Making Sense of the Physical World with High-resolution Tactile Sensing
Monday, February 12, 2018
12:00 pm - 1:00 pm
Fitzpatrick Center Schiciano Auditorium Side B, room 1466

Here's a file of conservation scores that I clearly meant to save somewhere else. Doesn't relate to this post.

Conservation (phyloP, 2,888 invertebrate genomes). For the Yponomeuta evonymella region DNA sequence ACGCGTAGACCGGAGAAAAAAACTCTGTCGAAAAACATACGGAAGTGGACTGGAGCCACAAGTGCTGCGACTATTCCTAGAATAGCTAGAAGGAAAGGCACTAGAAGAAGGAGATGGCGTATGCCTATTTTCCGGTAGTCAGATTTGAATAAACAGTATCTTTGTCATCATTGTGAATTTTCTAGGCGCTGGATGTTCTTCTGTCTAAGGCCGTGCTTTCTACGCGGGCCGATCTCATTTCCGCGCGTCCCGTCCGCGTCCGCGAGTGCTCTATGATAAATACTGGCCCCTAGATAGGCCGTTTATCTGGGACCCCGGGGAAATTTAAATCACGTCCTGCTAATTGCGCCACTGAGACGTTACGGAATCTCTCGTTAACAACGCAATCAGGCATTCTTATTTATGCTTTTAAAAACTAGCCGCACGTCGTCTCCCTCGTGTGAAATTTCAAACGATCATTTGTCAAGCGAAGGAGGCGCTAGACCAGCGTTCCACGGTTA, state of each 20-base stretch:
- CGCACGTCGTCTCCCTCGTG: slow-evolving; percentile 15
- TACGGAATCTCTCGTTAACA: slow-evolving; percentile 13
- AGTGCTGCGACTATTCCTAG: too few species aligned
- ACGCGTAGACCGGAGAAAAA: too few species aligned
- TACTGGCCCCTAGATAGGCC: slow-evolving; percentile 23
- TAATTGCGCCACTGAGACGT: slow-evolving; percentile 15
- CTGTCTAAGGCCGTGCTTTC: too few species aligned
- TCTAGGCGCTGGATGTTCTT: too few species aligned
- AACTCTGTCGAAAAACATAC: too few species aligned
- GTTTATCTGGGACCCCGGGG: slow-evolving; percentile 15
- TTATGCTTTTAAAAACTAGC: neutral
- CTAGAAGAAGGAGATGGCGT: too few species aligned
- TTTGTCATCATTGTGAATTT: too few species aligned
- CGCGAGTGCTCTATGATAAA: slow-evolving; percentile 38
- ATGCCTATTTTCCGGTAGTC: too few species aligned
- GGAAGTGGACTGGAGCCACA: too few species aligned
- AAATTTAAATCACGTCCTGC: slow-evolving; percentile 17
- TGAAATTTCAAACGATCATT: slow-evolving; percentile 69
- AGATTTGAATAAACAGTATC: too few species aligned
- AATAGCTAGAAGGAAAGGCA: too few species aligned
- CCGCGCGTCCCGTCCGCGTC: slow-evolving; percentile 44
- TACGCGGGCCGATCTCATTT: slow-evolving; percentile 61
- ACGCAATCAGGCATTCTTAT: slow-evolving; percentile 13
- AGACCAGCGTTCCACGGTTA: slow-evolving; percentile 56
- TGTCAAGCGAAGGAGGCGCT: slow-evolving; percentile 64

With the rapid progress in robotics, people expect robots to be able to accomplish a wide variety of tasks in the real world, such as working in factories, performing household chores, and caring for elderly. However, it is still very difficult for robots to act in the physical world. A major challenge lies in the lack of adequate tactile sensing. Progress requires advances in the sensing hardware, but also requires advances in the software that can exploit the tactile signals generated when the robot touches an object. The sensor we use is a vision-based tactile sensor called GelSight, which measures the geometry and traction field of the contact surface. For interpreting the high-resolution tactile signal, we utilize both traditional statistical models and deep neural networks. I will describe research on two kinds of tasks: exploration and manipulation. For exploration, I use active touch to estimate the physical properties of the objects. The work has included learning the basic properties (e.g., hardness), of artificial objects, as well as estimating the general properties of natural objects via autonomous tactile exploration. For manipulation, I study the robot's ability to detect slip or incipient slip with tactile sensing during grasping. My research helps robots to better understand and flexibly interact with the physical world.